The great divorce: The IUPUI split and what comes next

<p>A split image of an IU Indianapolis banner and Purdue in Indianapolis banner on IUPUI campus grounds.</p>

A split image of an IU Indianapolis banner and Purdue in Indianapolis banner on IUPUI campus grounds.

On July 1, 2024, IUPUI will cease to exist as a merged campus, and it will split to become Indiana University Indianapolis (IU Indianapolis/IUI) and Purdue University in Indianapolis. This has caused a whirlwind of confusion among both IU and Purdue students, faculty and staff. Although there are still a lot of questions that remain unanswered, both IU and Purdue have begun to address multiple aspects of the split.

IUPUI has existed as a merged campus in the heart of downtown Indianapolis since 1969. The decision to share a campus, and operate jointly, was encouraged by Mayor Richard Lugar in 1968, who requested the creation of a “great state university in Indianapolis.” In the 55 years since the creation of IUPUI, the universities have worked together to offer more than 550 programs on a shared 539-acre campus

IUPUI is known as an “urban research campus” with 56 research centers and institutions used to conduct research specifically at IUPUI. IUPUI has also directly contributed to the job market and economic growth of Indianapolis. According to the Economic Value of Indiana IUPUI Executive Summary, “One out of every 42 jobs in the IUPUI service area is supported by the activities of IUPUI and its students.”

Despite these joint achievements, this mutually beneficial union is coming to an end, and the two universities will divide their programs, and campus resources, on July 1. Both IU and Purdue have stated that the reason for the split is to promote economic growth and to create new jobs. IUPUI was originally formed to create more jobs and to retain graduates in Indiana, and, now, both IU and Purdue are splitting to follow their own visions for higher education in Indianapolis. 

Purdue University in Indianapolis was described by President Mung Chiang as “Purdue University’s first comprehensive urban campus.” The goals described in a fact sheet provided by the new Purdue University in Indianapolis website seems reflective of the goals surrounding the creation of IUPUI.

Purdue University in Indianapolis’ website states, “Boilermakers are excited to serve the people, businesses and communities of Indianapolis; to generate workforce, jobs and innovation together; and to build the most consequential engine of economic growth and brain gain in the Midwest.”

As campus division details continue to surface, IU and Purdue have begun to announce which housing options and buildings are available to their respective students. Purdue will be utilizing floors of both North Hall and the Lux on Capitol for student housing, along with the engineering and technology buildings on IUPUI’s campus. Purdue has also stated that it plans to create and “independently operate a 28-acre new site” along the historic Indiana Avenue.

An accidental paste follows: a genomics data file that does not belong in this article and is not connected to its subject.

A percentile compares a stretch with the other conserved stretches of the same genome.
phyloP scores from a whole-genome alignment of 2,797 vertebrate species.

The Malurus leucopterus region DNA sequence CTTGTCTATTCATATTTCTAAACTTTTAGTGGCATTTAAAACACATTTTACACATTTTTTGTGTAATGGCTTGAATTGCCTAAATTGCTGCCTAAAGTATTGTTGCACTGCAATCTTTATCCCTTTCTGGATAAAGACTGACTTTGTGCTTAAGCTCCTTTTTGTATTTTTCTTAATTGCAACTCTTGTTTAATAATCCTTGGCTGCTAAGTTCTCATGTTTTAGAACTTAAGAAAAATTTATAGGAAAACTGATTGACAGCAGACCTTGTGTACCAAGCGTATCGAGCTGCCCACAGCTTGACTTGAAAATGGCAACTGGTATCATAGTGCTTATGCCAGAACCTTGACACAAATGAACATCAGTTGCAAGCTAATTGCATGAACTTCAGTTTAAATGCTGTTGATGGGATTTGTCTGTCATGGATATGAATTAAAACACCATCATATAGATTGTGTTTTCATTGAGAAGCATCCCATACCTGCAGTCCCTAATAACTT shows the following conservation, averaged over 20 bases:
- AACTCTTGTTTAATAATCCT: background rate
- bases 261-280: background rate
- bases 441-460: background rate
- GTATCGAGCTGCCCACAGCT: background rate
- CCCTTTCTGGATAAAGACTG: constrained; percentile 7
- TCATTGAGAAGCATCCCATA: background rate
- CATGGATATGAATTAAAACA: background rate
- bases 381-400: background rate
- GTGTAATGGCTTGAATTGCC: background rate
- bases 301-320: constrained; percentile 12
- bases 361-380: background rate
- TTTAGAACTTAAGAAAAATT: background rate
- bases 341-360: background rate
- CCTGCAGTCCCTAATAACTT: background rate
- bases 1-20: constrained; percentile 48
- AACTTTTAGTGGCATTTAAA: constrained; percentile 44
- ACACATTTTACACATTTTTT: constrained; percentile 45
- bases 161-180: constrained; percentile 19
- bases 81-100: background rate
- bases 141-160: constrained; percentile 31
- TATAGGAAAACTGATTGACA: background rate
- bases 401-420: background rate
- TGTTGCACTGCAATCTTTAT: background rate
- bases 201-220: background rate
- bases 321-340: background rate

This proposed expansion comes in tandem with increased efforts by the city of Indianapolis to revitalize, and support, the Black community along the Avenue, which was originally displaced by the creation of IUPUI. 

Regarding the impact on students, staff, graduates, alumni and researchers that fall under the umbrella of Purdue, a list of frequently asked questions is available online. Current Purdue students will be part of the cohort of “Teach Out” students. These students are expected to graduate by the spring semester of 2027. 

Besides the Department of Computer & Information Science, which will integrate into Purdue, IU Indianapolis will assume control of all other science programs, most of which are considered human sciences. Purdue will take full control of the engineering and technology programs, other than music arts and technology, which was taken over by the Herron School of Art + Design on Jan. 1.

IU Indianapolis will remain relatively unaffected by the split, as there have not been many proposed changes. The main adjustments are related to the expansion of Luddy School of Informatics, Computing, and Engineering. Indiana University Indianapolis has announced plans to double student enrollment and hire 30 new STEM faculty to IU Luddy. 

Kennedy McCormack (she/her) is an Indiana University Indianapolis junior who is majoring in Health Services Management. Kennedy is a journalist for the Campus Citizen with a focus on writing about campus events. After college, Kennedy hopes to pursue a career in healthcare communications or marketing. 

Ashley Wilson (she/they) is a junior double majoring in Creative Writing and Journalism. She is the Campus Editor of The Campus Citizen. In her free time, she can be found crocheting, reading, or crying over Doctor Who edits.

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